According to certain traditions, I should perhaps end my little talk on a tone of good will, optimism. But what can we hope of Naturalism in the conditions in which we find ourselves? Everything and nothing. Rather more nothing, for the spiritual conflicts irritate the masses too closely nowadays to be tolerated for a long time. Doubt is in the process of disappearing from this world. It is killed along with the men who doubt. This is quite certain.

“Whenever I hear the word ‘spirit’ uttered around me I spit!”,[8] a recent dictator warned us who was, for that very reason, adulated. One wonders what this sub-gorilla may do if one speaks to him of “Naturalism”?

 Since Zola the nightmare which surrounded man has not only become well-defined but it has become official. To the degree that the “gods” become more powerful they become also more ferocious, more jealous and more stupid. They become organised. What to tell them? One is no longer understood.

The Naturalist school will have done its task fully, I think, the moment that it is prohibited in every country of the world.

That was its fate.

 

[1] Speech delivered at Médan, 1 October 1933, on the occasion of the 31st death anniversary of Émile Zola (1840-1902). The text was first published by Robert Denoël in 1936 in Apologie de Mort à crédit, and more recently in Céline et l’actualité littéraire (1932-1957), ed. Jean-Pierre Dauphin and Henri Godard, Paris: Éditions Gallimard, 1976, as well as in Études françaises, Vol.39, no.2, 2003, p. 87-91.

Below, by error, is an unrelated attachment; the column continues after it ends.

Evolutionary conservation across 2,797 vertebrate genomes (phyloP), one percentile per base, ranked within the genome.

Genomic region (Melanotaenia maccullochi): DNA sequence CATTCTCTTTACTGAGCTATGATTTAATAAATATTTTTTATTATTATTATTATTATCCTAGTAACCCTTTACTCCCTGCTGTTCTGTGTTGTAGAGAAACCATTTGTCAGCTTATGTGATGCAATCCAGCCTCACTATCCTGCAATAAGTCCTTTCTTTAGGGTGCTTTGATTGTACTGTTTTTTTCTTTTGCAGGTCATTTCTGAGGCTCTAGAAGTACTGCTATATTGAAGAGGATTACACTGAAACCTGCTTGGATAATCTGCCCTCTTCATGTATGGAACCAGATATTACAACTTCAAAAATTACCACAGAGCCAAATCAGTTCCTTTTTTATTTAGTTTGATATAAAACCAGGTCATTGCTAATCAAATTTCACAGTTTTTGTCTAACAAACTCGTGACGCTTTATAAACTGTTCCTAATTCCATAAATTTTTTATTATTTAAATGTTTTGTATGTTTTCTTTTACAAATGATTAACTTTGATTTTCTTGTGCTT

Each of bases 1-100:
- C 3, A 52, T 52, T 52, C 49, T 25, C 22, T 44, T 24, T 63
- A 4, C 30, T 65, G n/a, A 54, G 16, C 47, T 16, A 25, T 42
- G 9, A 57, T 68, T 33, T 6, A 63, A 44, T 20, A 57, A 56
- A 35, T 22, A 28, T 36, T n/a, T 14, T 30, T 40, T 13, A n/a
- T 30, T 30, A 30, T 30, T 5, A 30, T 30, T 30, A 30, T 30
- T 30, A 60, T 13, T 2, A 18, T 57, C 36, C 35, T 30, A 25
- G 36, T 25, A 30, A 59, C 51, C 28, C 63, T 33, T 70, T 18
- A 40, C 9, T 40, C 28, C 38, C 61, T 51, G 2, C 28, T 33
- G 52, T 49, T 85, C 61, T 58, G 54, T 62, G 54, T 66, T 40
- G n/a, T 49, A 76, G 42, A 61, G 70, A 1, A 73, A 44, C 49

[2] L’Assomoir (1877) was the seventh novel in his twenty-volume series Les Rougon-Macquart. It is a depiction of the misery of the Parisian working classes.

[3] Zola’s literary style, generally called ‘Naturalism’, focussed on the harsher realities of social life as well as their underlying causes.

[4] Those with the “rapport d’atelier territorial” (territorial workshop report) certification.

[5] Tendency

[6] Coupeau is the second husband of the laundry woman, Gervaise, in Zola’s L’Assomoir. Though he begins as a teetotaller, he gradually becomes an alcoholic and finally loses all interest in Gervaise as well as in life.

[7]  A French card game.

[8] The sentence “Wenn ich ‘Kultur’ höre … entsichere ich meinen Browning” (when I hear ‘culture’ … I unlock my Browning) is mistakenly attributed to Hermann Göring and actually occurs in a play by Hanns Johst, Schlageter (1933) which was written for Hitler’s 44th birthday. In the play it is spoken by a friend of the proto-Nazi martyr Albert Leo Schlageter who declares that he would prefer to fight than to discuss culture.